The Journey into the Unconscious — Part 3, Carl Jung and Esoteric Sufism
This is the latest in a series exploring the journey into the underworld of the psyche. My inspiration is my fascination with Carl Jung’s so-called ‘confrontation with the unconscious’ as described in his Red Book, and also in a summarised, sanitised version in one chapter of Memories, Dreams, Reflections.
This is not the next article that I had planned. Since I wrote the last one, however, I’ve come across some relevant material which is worth introducing. As I noted earlier, critics have called this period in Jung’s life schizophrenia or madness, and therefore suggested that his subsequent work, inspired by this period, can be discounted. The question therefore arises, what was really going on, how seriously should we take it?
Before I describe this new material, I’ll give the background to how I came across it, since this is interesting in itself. I’ve recently been reading two books by Peter Kingsley — Catafalque, and Reality. The first is his attempt to reveal to us the true Jung, what he was really like behind all the smokescreens created by his followers, family, and indeed Jung himself. I cannot recommend this book highly enough.
Kingsley is especially interested in the Greek pre-Socratic mystical philosophers Parmenides and Empedocles, who made journeys into the Underworld similar to that of Jung, who was aware of both of them, and recognised them as precursors of his own experience.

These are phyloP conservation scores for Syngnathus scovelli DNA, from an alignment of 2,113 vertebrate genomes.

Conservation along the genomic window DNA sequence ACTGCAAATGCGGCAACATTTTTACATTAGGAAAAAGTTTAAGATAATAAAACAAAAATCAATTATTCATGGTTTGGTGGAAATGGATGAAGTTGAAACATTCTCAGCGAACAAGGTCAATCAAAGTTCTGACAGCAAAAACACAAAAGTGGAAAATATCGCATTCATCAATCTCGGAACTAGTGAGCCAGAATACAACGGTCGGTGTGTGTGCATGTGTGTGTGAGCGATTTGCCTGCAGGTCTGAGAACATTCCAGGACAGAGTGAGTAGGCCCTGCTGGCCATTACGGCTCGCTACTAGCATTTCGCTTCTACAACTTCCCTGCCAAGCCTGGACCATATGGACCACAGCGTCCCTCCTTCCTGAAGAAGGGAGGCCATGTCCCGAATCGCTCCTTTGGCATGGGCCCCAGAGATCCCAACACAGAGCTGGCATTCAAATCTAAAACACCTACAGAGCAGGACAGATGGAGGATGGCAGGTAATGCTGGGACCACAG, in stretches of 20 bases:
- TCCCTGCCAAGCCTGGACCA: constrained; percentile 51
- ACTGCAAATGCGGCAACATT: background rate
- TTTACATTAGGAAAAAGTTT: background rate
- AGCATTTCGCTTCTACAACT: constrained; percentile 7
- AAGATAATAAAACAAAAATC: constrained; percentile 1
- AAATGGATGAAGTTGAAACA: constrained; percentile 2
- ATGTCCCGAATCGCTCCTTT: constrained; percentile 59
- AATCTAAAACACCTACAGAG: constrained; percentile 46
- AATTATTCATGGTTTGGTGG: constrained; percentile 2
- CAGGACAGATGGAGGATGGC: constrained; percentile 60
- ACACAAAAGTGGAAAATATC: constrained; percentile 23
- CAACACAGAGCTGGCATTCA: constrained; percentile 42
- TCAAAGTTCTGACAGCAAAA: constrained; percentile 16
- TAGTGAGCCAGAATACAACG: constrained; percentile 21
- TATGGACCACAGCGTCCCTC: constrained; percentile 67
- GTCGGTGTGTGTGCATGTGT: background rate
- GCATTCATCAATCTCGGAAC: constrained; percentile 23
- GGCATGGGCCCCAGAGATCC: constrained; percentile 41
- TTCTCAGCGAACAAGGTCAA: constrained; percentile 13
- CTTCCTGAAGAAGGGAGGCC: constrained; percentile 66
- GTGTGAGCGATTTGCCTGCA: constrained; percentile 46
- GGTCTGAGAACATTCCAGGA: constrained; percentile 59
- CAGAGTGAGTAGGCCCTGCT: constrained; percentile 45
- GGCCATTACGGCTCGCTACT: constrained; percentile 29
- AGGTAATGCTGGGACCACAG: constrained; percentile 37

Kingsley also notes that Jung was a close friend of Henry Corbin, whom he describes as “one of the greatest living experts on Sufi mystical tradition and a scholar who, almost single-handedly, introduced the sophisticated realities of Persian spiritual wisdom to the West”. For Jung’s part, he confirmed “in no ambiguous or uncertain terms that Henry Corbin was the one person who understood him far better than anybody else: that it was Corbin who had given him ‘not only the rarest of experiences, but the unique experience, of being completely understood’ ”.
Kingsley also refers frequently to the Sufi mystic Shihâb al-Dîn Yahyâ Suhrawardi, who died a martyr’s death in 1191, but whom Corbin considered to be his invisible sheikh, a figure similar to Jung’s inner guru Philemon. Suhrawardi claimed that prophecy had not ended with Muhammad, but “was still alive within him”, and he traced this tradition into the distant past, back to the earliest Greeks and Persians, specifically to Empedocles. One can easily understand why he was considered a heretic in the eyes of orthodox Muslims, and he was executed by an order of Sultan Saladin.
Learning all this led me to start reading a book that I’ve owned for some time, but which has remained unread on my bookshelves for several years, Henry Corbin’s Alone with the Alone: Creative Imagination in the Sūfism of Ibn ‘Arabī¹. Although his main focus is the mystic Ibn ‘Arabī, he also makes frequent reference to Suhrawardi, whom he places in the same spiritual family.
I was hoping to gain more insight into the nature of Jung’s journey. The burning question is, how real were his visionary experiences? Were they in any sense objectively real? Or were they illusions, hallucinations, madness, as modern psychiatry might claim? What follows are the views of Henry Corbin, elucidating the Sufi mystics.